There are more alternatives to WordPress than ever before, so why should bloggers build their sites with WordPress?
WordPress is far and away the most popular content management system in the world, but there are more alternatives available than ever before. The list of content management systems grows longer every year as developers seek to offer alternatives to WordPress and chip away at its market share.
There are self-hosted alternatives like:
SaaS alternatives like:
Static site generators like:
The CMS old-guard is still going strong, notably:
So, why should bloggers choose WordPress? And more to the point, why are they picking WordPress, which is just as popular as it ever was.
To lay my cards on the table, I think that a self-hosted website built with a WordPress blog theme is the best option for bloggers, with a couple of caveats.
If we think about the serious blogger, we have someone who wants to publish content either for pleasure or to make money, who has moderate but not expert technical ability, and who is more interested in focusing on the content of their blog than on maintaining a server, writing a theme from scratch, or otherwise tangling with code.
While all the WordPress alternatives serve specific market segments and are the best choice for people with particular needs, for the average serious blogger or business blogger, WordPress hits the sweet spot of user-friendliness and functionality, which, combined with an enormous ecosystem of themes and plugins, makes getting up and running smoothly without limiting the choices bloggers can make.
Other self-hosted solutions like Statamic and Craft are good content management systems if you’ve got development skills, and that’s the problem. Those applications are designed to be developer friendly, but they aren’t great for someone who doesn’t have the time or the inclination to learn HTML, CSS, or PHP. The static site generators don’t capture the average blogger for the same reason. Personally, I love Jekyll, but I wouldn’t in a million years advise my friend who blogs about cupcake recipes to rebuild her site with it — there are tradeoffs to be made, and WordPress makes the right tradeoffs.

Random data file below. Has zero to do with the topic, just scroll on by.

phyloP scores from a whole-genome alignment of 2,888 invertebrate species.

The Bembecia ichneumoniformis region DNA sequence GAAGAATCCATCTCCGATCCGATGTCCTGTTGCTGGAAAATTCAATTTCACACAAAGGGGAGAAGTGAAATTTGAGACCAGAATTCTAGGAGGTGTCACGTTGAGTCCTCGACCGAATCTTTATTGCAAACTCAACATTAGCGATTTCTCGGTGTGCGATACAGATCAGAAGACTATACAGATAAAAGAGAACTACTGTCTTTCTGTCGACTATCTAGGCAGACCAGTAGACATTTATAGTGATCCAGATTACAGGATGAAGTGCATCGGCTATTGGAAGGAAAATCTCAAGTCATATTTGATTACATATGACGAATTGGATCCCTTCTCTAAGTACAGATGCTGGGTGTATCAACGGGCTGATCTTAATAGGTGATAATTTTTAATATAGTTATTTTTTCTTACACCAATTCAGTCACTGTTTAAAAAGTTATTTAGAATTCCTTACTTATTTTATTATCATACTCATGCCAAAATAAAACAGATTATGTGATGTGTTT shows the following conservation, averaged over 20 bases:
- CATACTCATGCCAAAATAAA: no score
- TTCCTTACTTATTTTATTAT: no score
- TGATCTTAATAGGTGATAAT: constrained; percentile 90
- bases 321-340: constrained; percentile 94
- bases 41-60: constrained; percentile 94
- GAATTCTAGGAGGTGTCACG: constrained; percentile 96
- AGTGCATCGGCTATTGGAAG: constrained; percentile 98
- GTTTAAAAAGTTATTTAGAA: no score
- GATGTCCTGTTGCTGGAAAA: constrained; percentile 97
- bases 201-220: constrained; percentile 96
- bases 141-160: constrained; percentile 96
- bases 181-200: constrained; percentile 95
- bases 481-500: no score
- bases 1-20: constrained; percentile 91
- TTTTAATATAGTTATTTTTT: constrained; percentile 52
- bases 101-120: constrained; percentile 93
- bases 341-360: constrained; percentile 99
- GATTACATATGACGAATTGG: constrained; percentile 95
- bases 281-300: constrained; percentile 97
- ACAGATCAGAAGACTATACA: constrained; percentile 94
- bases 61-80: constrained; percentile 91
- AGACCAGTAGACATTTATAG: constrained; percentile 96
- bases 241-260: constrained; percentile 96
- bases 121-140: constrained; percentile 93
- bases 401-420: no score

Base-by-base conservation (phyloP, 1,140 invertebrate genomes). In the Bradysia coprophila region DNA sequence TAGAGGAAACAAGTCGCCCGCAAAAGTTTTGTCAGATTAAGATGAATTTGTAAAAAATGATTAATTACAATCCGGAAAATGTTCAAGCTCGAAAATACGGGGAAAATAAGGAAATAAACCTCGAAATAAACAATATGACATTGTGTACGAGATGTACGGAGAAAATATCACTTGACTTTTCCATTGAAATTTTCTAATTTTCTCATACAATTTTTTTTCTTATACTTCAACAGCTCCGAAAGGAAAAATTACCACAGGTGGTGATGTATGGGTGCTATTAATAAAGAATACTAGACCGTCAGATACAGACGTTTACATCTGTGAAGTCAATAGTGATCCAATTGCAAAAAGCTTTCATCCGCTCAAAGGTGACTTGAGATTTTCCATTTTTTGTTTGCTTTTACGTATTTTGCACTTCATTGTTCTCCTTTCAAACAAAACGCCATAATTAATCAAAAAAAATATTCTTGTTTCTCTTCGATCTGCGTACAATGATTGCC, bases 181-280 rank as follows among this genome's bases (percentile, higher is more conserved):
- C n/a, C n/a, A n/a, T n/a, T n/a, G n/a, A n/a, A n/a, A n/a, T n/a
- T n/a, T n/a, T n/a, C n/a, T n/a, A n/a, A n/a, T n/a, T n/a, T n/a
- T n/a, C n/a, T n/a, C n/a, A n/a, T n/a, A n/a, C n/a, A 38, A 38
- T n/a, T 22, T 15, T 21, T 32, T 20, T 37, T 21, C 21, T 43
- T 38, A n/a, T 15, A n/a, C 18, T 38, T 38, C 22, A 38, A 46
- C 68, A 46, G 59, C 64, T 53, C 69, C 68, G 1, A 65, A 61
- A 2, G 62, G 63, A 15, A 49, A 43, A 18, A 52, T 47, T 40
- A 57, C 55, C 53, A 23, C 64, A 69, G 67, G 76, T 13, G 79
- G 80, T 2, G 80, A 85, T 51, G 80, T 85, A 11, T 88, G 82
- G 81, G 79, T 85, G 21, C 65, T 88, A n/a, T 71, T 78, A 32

Hosted SaaS solutions have the opposite limitations. To maintain ease-of-use, there are lots of restrictions to what can be achieved. Serious monetization is limited, as is the ability to modify a site in arbitrary ways to suit unique requirements. I’m also uncomfortable with the idea of putting all my eggs in one basket: moving from one web host to another is a pain, but if a SaaS provider goes out of business or decides to delete a site because they perceive it as breaching their terms, you’re in much more trouble.
A managed WordPress web host offers more flexibility without the limitations.
And as for the old-guard: they have niches in which they are competitive and professionals who love them, but the reason that WordPress supports 20 percent of the web and they don’t is because they miss the sweet spot.
WordPress manages to be almost infinitely flexible while at the same time being relatively easy to use, which is why it’s still the best choice for the majority of bloggers.